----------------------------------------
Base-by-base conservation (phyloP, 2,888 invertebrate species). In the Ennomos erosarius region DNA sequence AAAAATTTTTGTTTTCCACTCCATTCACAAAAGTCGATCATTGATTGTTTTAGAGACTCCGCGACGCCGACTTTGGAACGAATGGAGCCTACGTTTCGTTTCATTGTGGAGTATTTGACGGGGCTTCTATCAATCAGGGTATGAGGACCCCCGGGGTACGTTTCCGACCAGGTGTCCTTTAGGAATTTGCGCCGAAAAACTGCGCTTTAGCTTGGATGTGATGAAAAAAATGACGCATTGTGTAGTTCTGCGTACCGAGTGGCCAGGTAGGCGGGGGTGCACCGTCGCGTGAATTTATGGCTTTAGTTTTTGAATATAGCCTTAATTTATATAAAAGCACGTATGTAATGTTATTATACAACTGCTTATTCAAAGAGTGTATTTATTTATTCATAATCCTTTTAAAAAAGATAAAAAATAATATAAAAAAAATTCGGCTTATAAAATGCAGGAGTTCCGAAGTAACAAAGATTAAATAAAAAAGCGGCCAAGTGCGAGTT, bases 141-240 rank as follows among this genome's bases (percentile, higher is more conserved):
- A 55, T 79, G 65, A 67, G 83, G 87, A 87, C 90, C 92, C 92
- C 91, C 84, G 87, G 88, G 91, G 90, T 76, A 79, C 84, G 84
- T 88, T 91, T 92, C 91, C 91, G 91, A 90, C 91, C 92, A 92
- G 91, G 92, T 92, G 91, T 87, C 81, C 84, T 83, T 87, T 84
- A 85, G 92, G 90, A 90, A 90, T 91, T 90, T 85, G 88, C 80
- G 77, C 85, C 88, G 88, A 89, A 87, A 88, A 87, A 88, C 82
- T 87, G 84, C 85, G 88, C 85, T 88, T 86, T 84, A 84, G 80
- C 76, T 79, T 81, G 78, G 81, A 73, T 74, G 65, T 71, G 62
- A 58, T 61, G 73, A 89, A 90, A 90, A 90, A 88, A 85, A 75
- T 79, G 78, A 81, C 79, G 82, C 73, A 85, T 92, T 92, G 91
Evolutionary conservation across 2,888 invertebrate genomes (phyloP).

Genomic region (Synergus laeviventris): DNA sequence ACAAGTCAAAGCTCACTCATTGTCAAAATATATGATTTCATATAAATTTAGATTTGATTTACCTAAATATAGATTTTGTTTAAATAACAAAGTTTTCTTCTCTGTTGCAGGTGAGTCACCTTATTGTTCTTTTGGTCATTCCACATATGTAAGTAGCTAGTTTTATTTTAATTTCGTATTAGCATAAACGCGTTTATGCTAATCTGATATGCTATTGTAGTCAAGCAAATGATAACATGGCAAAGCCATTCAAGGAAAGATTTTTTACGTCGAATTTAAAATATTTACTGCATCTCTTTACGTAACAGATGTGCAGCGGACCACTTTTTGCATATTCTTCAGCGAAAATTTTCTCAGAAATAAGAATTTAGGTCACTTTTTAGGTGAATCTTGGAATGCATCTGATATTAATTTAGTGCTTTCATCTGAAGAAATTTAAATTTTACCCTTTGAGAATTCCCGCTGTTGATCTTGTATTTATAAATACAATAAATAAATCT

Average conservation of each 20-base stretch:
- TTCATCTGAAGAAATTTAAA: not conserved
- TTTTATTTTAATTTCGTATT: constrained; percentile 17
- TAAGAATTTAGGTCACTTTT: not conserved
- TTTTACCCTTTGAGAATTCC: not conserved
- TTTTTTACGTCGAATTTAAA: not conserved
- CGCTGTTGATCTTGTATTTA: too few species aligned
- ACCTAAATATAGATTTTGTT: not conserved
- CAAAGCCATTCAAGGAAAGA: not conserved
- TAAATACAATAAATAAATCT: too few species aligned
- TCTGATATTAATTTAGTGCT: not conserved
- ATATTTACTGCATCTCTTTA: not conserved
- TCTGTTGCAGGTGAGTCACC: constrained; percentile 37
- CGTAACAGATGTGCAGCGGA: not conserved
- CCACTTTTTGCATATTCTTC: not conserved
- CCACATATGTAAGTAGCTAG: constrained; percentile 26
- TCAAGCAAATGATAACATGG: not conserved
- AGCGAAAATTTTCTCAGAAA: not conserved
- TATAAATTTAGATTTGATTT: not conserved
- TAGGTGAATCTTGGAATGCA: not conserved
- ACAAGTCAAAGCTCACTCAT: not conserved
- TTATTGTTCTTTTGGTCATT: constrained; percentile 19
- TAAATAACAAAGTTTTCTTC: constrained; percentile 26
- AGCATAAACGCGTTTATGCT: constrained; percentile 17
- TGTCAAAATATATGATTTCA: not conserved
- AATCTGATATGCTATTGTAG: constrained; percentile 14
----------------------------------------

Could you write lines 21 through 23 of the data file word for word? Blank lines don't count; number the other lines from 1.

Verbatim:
- ACCTAAATATAGATTTTGTT: not conserved
- CAAAGCCATTCAAGGAAAGA: not conserved
- TAAATACAATAAATAAATCT: too few species aligned